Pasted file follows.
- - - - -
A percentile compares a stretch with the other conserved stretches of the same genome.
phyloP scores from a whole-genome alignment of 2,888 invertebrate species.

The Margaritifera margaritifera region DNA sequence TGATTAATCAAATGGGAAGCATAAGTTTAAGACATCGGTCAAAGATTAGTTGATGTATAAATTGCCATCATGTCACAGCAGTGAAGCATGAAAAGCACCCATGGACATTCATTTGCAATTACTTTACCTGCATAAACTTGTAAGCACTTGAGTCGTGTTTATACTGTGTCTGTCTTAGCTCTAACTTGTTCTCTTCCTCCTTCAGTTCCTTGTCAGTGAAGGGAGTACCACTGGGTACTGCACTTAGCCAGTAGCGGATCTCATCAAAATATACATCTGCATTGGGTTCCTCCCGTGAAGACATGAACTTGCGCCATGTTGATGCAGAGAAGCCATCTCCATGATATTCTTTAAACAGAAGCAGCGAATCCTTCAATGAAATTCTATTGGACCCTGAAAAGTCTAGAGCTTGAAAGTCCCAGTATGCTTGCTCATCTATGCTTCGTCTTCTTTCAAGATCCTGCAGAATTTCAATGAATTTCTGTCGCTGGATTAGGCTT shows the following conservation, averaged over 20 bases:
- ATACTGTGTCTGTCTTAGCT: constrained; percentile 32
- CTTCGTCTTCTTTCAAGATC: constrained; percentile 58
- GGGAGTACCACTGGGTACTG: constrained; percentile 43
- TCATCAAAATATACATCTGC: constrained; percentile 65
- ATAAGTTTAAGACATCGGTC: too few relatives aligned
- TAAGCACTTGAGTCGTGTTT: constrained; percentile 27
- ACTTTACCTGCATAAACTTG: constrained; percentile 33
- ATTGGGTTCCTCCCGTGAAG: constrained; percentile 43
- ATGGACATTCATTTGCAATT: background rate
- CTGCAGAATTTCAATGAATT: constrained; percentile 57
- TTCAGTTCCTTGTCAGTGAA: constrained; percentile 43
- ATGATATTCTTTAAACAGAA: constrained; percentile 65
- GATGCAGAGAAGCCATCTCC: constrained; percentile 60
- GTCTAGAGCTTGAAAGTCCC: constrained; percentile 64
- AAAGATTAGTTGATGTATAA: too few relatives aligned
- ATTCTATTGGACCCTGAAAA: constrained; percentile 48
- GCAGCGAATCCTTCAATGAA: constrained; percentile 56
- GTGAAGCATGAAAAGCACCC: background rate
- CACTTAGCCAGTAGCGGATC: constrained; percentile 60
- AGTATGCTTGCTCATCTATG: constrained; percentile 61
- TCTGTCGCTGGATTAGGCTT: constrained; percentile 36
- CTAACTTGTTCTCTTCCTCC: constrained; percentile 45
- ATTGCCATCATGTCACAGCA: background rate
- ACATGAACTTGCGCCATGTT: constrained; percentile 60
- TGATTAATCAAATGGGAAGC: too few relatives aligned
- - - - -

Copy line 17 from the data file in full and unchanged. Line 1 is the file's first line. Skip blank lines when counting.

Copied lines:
- GTCTAGAGCTTGAAAGTCCC: constrained; percentile 64